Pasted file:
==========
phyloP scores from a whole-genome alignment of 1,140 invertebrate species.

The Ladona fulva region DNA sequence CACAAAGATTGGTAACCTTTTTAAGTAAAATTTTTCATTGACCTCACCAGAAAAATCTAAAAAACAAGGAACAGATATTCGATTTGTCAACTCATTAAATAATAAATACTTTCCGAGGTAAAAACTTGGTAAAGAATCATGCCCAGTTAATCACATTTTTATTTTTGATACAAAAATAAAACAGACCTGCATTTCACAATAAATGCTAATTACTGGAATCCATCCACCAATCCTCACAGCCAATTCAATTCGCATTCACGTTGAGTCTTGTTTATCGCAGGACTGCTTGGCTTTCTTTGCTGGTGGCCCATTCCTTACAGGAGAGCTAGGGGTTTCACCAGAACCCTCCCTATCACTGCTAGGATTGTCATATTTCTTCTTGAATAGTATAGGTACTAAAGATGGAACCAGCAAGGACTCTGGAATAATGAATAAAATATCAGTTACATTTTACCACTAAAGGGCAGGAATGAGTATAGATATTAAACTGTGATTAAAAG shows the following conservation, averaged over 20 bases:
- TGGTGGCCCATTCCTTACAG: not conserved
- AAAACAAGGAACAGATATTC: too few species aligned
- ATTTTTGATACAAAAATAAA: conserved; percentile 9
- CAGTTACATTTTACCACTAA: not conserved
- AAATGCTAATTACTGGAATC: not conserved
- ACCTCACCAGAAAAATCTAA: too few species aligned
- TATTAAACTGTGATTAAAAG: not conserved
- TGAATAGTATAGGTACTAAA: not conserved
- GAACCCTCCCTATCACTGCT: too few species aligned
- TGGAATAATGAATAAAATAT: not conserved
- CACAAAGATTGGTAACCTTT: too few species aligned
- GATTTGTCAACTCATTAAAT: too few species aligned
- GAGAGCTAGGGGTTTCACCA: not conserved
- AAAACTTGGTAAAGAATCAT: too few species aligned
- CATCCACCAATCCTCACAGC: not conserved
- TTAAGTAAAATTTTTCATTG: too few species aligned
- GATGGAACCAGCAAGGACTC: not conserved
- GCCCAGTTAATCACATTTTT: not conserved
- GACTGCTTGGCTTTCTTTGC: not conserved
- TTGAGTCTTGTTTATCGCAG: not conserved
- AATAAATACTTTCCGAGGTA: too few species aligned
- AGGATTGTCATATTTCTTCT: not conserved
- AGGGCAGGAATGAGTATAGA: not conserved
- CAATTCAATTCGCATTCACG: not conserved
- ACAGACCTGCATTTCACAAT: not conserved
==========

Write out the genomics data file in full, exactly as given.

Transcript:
phyloP scores from a whole-genome alignment of 1,140 invertebrate species.

The Ladona fulva region DNA sequence CACAAAGATTGGTAACCTTTTTAAGTAAAATTTTTCATTGACCTCACCAGAAAAATCTAAAAAACAAGGAACAGATATTCGATTTGTCAACTCATTAAATAATAAATACTTTCCGAGGTAAAAACTTGGTAAAGAATCATGCCCAGTTAATCACATTTTTATTTTTGATACAAAAATAAAACAGACCTGCATTTCACAATAAATGCTAATTACTGGAATCCATCCACCAATCCTCACAGCCAATTCAATTCGCATTCACGTTGAGTCTTGTTTATCGCAGGACTGCTTGGCTTTCTTTGCTGGTGGCCCATTCCTTACAGGAGAGCTAGGGGTTTCACCAGAACCCTCCCTATCACTGCTAGGATTGTCATATTTCTTCTTGAATAGTATAGGTACTAAAGATGGAACCAGCAAGGACTCTGGAATAATGAATAAAATATCAGTTACATTTTACCACTAAAGGGCAGGAATGAGTATAGATATTAAACTGTGATTAAAAG shows the following conservation, averaged over 20 bases:
- TGGTGGCCCATTCCTTACAG: not conserved
- AAAACAAGGAACAGATATTC: too few species aligned
- ATTTTTGATACAAAAATAAA: conserved; percentile 9
- CAGTTACATTTTACCACTAA: not conserved
- AAATGCTAATTACTGGAATC: not conserved
- ACCTCACCAGAAAAATCTAA: too few species aligned
- TATTAAACTGTGATTAAAAG: not conserved
- TGAATAGTATAGGTACTAAA: not conserved
- GAACCCTCCCTATCACTGCT: too few species aligned
- TGGAATAATGAATAAAATAT: not conserved
- CACAAAGATTGGTAACCTTT: too few species aligned
- GATTTGTCAACTCATTAAAT: too few species aligned
- GAGAGCTAGGGGTTTCACCA: not conserved
- AAAACTTGGTAAAGAATCAT: too few species aligned
- CATCCACCAATCCTCACAGC: not conserved
- TTAAGTAAAATTTTTCATTG: too few species aligned
- GATGGAACCAGCAAGGACTC: not conserved
- GCCCAGTTAATCACATTTTT: not conserved
- GACTGCTTGGCTTTCTTTGC: not conserved
- TTGAGTCTTGTTTATCGCAG: not conserved
- AATAAATACTTTCCGAGGTA: too few species aligned
- AGGATTGTCATATTTCTTCT: not conserved
- AGGGCAGGAATGAGTATAGA: not conserved
- CAATTCAATTCGCATTCACG: not conserved
- ACAGACCTGCATTTCACAAT: not conserved